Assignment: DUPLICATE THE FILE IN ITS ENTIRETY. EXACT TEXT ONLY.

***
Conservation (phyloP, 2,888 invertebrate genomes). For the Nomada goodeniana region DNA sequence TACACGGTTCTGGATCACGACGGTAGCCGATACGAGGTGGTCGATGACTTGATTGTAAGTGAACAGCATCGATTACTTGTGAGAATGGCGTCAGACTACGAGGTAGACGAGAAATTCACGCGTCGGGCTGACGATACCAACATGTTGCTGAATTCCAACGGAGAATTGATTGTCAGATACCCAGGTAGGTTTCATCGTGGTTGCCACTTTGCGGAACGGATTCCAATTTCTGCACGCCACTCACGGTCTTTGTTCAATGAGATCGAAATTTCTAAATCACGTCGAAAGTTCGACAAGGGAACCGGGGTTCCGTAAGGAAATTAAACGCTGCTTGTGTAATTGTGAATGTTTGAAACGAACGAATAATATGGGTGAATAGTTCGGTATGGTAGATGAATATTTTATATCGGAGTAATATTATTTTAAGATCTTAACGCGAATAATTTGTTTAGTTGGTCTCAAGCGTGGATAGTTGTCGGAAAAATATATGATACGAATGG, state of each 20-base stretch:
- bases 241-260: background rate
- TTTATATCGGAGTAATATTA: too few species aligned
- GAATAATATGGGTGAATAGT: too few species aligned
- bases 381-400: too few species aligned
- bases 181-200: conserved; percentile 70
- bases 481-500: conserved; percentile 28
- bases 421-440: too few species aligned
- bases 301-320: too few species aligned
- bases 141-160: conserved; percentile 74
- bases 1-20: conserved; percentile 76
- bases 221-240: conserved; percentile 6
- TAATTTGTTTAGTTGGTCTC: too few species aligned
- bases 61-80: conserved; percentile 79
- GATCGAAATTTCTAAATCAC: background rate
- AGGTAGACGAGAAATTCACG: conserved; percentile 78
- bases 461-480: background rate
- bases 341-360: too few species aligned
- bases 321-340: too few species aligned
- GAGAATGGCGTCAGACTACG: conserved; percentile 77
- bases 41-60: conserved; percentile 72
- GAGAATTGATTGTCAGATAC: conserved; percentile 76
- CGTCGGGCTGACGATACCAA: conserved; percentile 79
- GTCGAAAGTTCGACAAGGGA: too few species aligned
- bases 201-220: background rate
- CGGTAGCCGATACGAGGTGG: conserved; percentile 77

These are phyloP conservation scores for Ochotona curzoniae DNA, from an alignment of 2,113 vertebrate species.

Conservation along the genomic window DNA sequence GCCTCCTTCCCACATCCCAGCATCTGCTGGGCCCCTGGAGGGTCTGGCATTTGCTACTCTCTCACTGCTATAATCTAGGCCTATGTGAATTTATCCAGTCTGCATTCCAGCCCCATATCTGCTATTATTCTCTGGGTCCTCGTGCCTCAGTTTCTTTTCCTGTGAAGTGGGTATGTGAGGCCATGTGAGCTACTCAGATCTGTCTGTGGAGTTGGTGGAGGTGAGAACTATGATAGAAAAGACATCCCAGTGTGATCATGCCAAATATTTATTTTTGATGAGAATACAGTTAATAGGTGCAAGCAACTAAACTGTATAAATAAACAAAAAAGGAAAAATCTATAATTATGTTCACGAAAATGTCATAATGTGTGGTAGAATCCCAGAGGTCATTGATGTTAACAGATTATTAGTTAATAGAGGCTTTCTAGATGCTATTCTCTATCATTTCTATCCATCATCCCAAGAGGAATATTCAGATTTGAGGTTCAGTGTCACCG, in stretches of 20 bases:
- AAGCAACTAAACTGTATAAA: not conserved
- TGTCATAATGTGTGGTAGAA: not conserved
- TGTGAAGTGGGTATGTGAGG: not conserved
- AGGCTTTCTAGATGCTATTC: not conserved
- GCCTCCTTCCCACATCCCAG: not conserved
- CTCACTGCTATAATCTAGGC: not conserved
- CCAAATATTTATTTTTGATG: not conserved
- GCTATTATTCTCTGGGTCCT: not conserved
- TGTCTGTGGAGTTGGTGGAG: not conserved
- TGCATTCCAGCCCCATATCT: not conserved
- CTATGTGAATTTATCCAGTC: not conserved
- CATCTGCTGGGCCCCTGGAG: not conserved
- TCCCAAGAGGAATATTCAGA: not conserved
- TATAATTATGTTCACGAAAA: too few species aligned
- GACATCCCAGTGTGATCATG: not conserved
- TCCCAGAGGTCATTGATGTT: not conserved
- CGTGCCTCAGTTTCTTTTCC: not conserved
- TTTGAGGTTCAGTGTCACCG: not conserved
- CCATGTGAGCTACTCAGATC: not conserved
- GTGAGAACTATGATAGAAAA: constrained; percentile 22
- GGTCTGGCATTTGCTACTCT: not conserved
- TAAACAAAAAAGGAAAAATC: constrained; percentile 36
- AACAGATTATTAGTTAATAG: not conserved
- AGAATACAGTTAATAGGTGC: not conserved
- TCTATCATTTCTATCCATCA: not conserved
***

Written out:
Conservation (phyloP, 2,888 invertebrate genomes). For the Nomada goodeniana region DNA sequence TACACGGTTCTGGATCACGACGGTAGCCGATACGAGGTGGTCGATGACTTGATTGTAAGTGAACAGCATCGATTACTTGTGAGAATGGCGTCAGACTACGAGGTAGACGAGAAATTCACGCGTCGGGCTGACGATACCAACATGTTGCTGAATTCCAACGGAGAATTGATTGTCAGATACCCAGGTAGGTTTCATCGTGGTTGCCACTTTGCGGAACGGATTCCAATTTCTGCACGCCACTCACGGTCTTTGTTCAATGAGATCGAAATTTCTAAATCACGTCGAAAGTTCGACAAGGGAACCGGGGTTCCGTAAGGAAATTAAACGCTGCTTGTGTAATTGTGAATGTTTGAAACGAACGAATAATATGGGTGAATAGTTCGGTATGGTAGATGAATATTTTATATCGGAGTAATATTATTTTAAGATCTTAACGCGAATAATTTGTTTAGTTGGTCTCAAGCGTGGATAGTTGTCGGAAAAATATATGATACGAATGG, state of each 20-base stretch:
- bases 241-260: background rate
- TTTATATCGGAGTAATATTA: too few species aligned
- GAATAATATGGGTGAATAGT: too few species aligned
- bases 381-400: too few species aligned
- bases 181-200: conserved; percentile 70
- bases 481-500: conserved; percentile 28
- bases 421-440: too few species aligned
- bases 301-320: too few species aligned
- bases 141-160: conserved; percentile 74
- bases 1-20: conserved; percentile 76
- bases 221-240: conserved; percentile 6
- TAATTTGTTTAGTTGGTCTC: too few species aligned
- bases 61-80: conserved; percentile 79
- GATCGAAATTTCTAAATCAC: background rate
- AGGTAGACGAGAAATTCACG: conserved; percentile 78
- bases 461-480: background rate
- bases 341-360: too few species aligned
- bases 321-340: too few species aligned
- GAGAATGGCGTCAGACTACG: conserved; percentile 77
- bases 41-60: conserved; percentile 72
- GAGAATTGATTGTCAGATAC: conserved; percentile 76
- CGTCGGGCTGACGATACCAA: conserved; percentile 79
- GTCGAAAGTTCGACAAGGGA: too few species aligned
- bases 201-220: background rate
- CGGTAGCCGATACGAGGTGG: conserved; percentile 77

These are phyloP conservation scores for Ochotona curzoniae DNA, from an alignment of 2,113 vertebrate species.

Conservation along the genomic window DNA sequence GCCTCCTTCCCACATCCCAGCATCTGCTGGGCCCCTGGAGGGTCTGGCATTTGCTACTCTCTCACTGCTATAATCTAGGCCTATGTGAATTTATCCAGTCTGCATTCCAGCCCCATATCTGCTATTATTCTCTGGGTCCTCGTGCCTCAGTTTCTTTTCCTGTGAAGTGGGTATGTGAGGCCATGTGAGCTACTCAGATCTGTCTGTGGAGTTGGTGGAGGTGAGAACTATGATAGAAAAGACATCCCAGTGTGATCATGCCAAATATTTATTTTTGATGAGAATACAGTTAATAGGTGCAAGCAACTAAACTGTATAAATAAACAAAAAAGGAAAAATCTATAATTATGTTCACGAAAATGTCATAATGTGTGGTAGAATCCCAGAGGTCATTGATGTTAACAGATTATTAGTTAATAGAGGCTTTCTAGATGCTATTCTCTATCATTTCTATCCATCATCCCAAGAGGAATATTCAGATTTGAGGTTCAGTGTCACCG, in stretches of 20 bases:
- AAGCAACTAAACTGTATAAA: not conserved
- TGTCATAATGTGTGGTAGAA: not conserved
- TGTGAAGTGGGTATGTGAGG: not conserved
- AGGCTTTCTAGATGCTATTC: not conserved
- GCCTCCTTCCCACATCCCAG: not conserved
- CTCACTGCTATAATCTAGGC: not conserved
- CCAAATATTTATTTTTGATG: not conserved
- GCTATTATTCTCTGGGTCCT: not conserved
- TGTCTGTGGAGTTGGTGGAG: not conserved
- TGCATTCCAGCCCCATATCT: not conserved
- CTATGTGAATTTATCCAGTC: not conserved
- CATCTGCTGGGCCCCTGGAG: not conserved
- TCCCAAGAGGAATATTCAGA: not conserved
- TATAATTATGTTCACGAAAA: too few species aligned
- GACATCCCAGTGTGATCATG: not conserved
- TCCCAGAGGTCATTGATGTT: not conserved
- CGTGCCTCAGTTTCTTTTCC: not conserved
- TTTGAGGTTCAGTGTCACCG: not conserved
- CCATGTGAGCTACTCAGATC: not conserved
- GTGAGAACTATGATAGAAAA: constrained; percentile 22
- GGTCTGGCATTTGCTACTCT: not conserved
- TAAACAAAAAAGGAAAAATC: constrained; percentile 36
- AACAGATTATTAGTTAATAG: not conserved
- AGAATACAGTTAATAGGTGC: not conserved
- TCTATCATTTCTATCCATCA: not conserved